Monday, June 12, 2006

Civis Americanus
I've used this West Wing quote before. Bear with me—when you're done reading it, I'm going to makea point:

President Bartlett: Did you know that two thousand years ago a Roman citizen could walk across the face of the known world free of the fear of molestation? He could walk across the Earth unharmed, cloaked only in the protection of the words civis Romanus — I am a Roman citizen. So great was the retribution of Rome, universally understood as certain, should any harm befall even one of its citizens. Where was Morris's protection, or anybody else on that airplane? Where was the retribution for the families, and where is the warning to the rest of the world that Americans shall walk this Earth unharmed, lest the clenched fist of the most mighty military force in the history of mankind comes crashing down on your house?! In other words, Leo, what the hell are we doing here?!

Leo: We are behaving the way a superpower ought to behave.

Bartlett: Well our behaviour has produced some crappy results, in fact I'm not a hundred per cent sure it hasn't induced it.

Leo: What are you talking about?

Bartlett: I'm talking about two hundred and eighty-six American marines in Beirut, I'm talking about Somalia, I'm talking about Nairobi-

Leo: And you think ratcheting up the body count's gonna act as a deterrant?

Bartlett: You're damn right I-

Leo: Then you are just as stupid as these guys who think capital punishment is going to be a deterrant for drug kingpins. As if drug kingpins didn't live their day to day lives under the possibility of execution, and their executions are a lot less dainty than ours and tend to take place without the bother and expense of due process. So, my friend, if you want to start using American military strength as the arm of the Lord, you can do that. We're the only superpower left. You can conquer the world, like Charlemagne! But you better be prepared to kill everyone. And you better start with me, because I will raise up an army against you and I will beat you!
Now read this story about an American teen kidnapped by Palestinian gunmen:
An IDF source said that Fishbein's US citizenship had saved his life since the "last thing the Palestinians want is to open a new front against the Americans." Had the kidnappers succeeded in abducting an Israeli national the outcome, the source said, would have been very different. "Their decision to release him was because they didn't want to deal with the hot potato otherwise known as the US," the source added.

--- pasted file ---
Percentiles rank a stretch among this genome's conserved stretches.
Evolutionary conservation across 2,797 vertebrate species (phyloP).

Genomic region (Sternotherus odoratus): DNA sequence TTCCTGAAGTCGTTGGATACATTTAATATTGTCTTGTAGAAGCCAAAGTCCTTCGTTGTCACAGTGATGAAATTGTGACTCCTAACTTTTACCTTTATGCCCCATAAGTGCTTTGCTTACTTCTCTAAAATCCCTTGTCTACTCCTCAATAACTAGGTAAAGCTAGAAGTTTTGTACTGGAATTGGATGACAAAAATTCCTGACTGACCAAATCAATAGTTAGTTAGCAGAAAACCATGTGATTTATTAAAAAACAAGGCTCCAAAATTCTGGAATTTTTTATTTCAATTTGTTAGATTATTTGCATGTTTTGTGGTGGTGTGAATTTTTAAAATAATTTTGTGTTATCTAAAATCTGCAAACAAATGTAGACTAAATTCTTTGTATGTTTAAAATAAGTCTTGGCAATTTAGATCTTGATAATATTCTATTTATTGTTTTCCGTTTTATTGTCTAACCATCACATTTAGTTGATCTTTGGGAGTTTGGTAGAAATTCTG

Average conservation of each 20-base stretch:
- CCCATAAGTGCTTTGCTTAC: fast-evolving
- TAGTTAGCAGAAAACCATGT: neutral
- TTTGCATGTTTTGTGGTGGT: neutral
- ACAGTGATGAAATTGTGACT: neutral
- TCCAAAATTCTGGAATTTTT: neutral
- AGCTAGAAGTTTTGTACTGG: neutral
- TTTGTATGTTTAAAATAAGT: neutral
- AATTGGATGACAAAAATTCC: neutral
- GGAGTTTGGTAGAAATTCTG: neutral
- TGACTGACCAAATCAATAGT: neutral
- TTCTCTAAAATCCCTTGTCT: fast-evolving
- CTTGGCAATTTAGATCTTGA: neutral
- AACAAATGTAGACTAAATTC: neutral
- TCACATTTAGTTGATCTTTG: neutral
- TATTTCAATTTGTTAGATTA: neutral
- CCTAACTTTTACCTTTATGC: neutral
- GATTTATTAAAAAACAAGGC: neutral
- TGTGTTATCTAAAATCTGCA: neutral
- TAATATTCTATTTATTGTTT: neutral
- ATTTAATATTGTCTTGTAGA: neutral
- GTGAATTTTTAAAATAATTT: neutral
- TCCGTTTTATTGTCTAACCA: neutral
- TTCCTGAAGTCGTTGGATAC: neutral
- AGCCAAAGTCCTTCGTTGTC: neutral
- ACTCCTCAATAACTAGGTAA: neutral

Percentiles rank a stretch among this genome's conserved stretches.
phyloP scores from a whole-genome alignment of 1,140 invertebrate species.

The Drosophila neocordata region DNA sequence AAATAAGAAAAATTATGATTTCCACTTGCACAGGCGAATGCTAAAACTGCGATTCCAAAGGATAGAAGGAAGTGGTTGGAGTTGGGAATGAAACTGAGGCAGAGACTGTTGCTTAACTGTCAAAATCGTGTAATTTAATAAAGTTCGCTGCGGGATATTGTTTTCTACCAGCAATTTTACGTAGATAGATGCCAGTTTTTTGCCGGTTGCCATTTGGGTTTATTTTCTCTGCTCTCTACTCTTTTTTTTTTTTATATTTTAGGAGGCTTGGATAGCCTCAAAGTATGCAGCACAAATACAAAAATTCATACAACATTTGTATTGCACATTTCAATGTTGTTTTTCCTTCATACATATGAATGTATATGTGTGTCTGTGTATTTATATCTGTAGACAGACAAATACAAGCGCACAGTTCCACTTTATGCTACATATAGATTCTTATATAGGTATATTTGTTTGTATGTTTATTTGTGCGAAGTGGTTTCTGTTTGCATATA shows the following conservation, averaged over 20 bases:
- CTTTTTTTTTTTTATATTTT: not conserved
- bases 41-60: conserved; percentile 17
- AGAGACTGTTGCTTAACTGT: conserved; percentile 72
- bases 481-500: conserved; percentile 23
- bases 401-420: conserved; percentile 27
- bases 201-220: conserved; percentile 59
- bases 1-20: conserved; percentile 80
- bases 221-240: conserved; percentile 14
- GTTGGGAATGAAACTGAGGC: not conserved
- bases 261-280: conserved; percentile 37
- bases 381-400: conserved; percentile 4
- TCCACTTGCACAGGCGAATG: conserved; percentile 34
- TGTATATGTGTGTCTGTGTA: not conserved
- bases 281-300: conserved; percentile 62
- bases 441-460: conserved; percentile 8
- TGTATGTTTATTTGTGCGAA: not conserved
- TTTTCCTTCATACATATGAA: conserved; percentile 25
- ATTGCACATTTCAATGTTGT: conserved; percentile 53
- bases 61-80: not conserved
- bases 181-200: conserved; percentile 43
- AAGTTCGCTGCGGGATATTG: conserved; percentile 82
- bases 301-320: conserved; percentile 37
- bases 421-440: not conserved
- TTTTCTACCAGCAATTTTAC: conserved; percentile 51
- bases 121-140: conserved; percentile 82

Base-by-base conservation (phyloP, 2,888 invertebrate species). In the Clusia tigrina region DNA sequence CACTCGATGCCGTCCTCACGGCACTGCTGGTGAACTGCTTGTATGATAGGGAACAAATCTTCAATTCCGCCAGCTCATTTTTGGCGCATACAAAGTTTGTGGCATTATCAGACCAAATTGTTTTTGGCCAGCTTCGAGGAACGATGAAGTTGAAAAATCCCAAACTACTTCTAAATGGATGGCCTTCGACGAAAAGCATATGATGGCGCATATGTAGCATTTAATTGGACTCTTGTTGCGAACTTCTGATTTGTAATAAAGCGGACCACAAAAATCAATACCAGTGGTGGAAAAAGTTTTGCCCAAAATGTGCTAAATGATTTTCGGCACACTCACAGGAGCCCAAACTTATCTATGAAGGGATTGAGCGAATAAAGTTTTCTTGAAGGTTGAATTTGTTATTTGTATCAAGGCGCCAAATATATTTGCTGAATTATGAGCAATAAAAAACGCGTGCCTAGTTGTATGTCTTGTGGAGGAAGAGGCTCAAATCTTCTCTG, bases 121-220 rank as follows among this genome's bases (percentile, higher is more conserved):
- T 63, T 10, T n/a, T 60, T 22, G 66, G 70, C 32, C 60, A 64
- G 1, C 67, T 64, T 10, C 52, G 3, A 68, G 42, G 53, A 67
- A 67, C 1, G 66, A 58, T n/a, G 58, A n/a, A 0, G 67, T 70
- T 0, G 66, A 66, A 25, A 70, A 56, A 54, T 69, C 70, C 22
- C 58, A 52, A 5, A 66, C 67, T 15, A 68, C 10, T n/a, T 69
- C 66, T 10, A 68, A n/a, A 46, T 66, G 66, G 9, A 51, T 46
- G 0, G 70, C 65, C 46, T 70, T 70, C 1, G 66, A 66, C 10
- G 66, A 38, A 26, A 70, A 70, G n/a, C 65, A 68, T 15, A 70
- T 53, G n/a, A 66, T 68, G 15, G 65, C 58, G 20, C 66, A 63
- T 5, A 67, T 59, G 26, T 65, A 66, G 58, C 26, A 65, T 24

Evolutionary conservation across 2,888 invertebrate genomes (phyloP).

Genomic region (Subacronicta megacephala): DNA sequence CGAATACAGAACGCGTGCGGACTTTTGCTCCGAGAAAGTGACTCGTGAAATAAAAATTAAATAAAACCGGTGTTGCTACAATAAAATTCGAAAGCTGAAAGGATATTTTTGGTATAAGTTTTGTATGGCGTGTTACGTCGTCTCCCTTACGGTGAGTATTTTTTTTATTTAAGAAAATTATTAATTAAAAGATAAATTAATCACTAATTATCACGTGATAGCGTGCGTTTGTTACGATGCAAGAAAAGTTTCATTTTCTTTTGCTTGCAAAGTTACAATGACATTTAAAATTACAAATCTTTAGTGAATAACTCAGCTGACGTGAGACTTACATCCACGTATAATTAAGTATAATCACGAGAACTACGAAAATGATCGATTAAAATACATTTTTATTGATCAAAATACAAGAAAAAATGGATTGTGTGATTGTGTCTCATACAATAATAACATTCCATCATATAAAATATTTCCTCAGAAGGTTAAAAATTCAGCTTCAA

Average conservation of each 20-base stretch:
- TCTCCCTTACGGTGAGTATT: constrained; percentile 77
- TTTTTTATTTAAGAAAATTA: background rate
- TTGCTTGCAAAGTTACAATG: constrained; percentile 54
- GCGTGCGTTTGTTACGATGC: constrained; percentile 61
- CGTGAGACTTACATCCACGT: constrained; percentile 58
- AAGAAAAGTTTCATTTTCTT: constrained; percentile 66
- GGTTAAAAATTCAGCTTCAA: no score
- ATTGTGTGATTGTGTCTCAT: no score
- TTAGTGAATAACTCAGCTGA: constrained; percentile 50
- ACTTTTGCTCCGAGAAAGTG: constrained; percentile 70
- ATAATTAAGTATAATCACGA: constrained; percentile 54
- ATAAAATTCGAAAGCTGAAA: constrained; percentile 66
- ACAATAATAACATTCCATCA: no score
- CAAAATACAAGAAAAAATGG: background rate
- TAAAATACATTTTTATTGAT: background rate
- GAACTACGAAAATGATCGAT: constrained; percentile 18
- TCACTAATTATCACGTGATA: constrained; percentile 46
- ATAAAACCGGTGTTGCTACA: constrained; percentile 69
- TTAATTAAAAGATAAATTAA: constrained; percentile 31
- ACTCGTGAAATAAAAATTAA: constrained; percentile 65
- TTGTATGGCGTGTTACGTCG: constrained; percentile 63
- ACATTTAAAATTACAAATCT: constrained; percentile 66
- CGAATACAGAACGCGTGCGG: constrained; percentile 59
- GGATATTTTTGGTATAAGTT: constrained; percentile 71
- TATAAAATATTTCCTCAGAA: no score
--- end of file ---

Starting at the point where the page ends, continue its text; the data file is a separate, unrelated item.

Ha'aretz adds:
"Apparently, the kidnappers did not want to end up like Zarqawi," a defense official said.
Maybe ratcheting up the body count could accomplish something after all.

You know, it's really starting to drive me a little nuts how quickly most people now condemn the Iraq war as a foolish distraction from what's really wrong with the world. If we weren't in Iraq, Katrina wouldn't have killed people. If we weren't in Iraq, we could be devoting more money to discover alternative energy sources. If we weren't in Iraq, we could have captured Bin Laden.

Well you know what? If we weren't in Iraq, Zarqawi would still be alive and aiming to torture and kill innocent people. Same for Saddamn, and any number of his stooges and henchmen. If we weren't in Iraq, there would be one fewer democracy in the world—another country who cannot stand up for herself and her people. Sure it's a fledgling democracy at best. And no, we don't yet know how this will turn out. Sure, it could turn out that we've wasted our efforts. It may even seem likely at this point.

But is that really an argument that we shouldn't even try?

Let's look briefly at the flipside. Suppose—just suppose that more and more groups decide not to target Americans for fear of retribution. Suppose that the teetering Iraqi democracy learns to stand on its own two feet eventually, and sets an example of freedom that arab countries have never before seen. In fact, read the cartoon at the left (click on the image for a larger view) by Chris Muir at DayByDay, which makes this argument better than I could ever hope to. Anyway, suppose that logic works out—a possibility that no one I've met has been able to disprove, which makes me wonder why they are so quick to dismiss it—wouldn't this all have been worth it? Won't we have done far more to protect Americans and defeat the insidiously evil monsters who would slaughter as many innocents as time allows if they could than withdrawing from the Middle East and trusting them to leave us alone?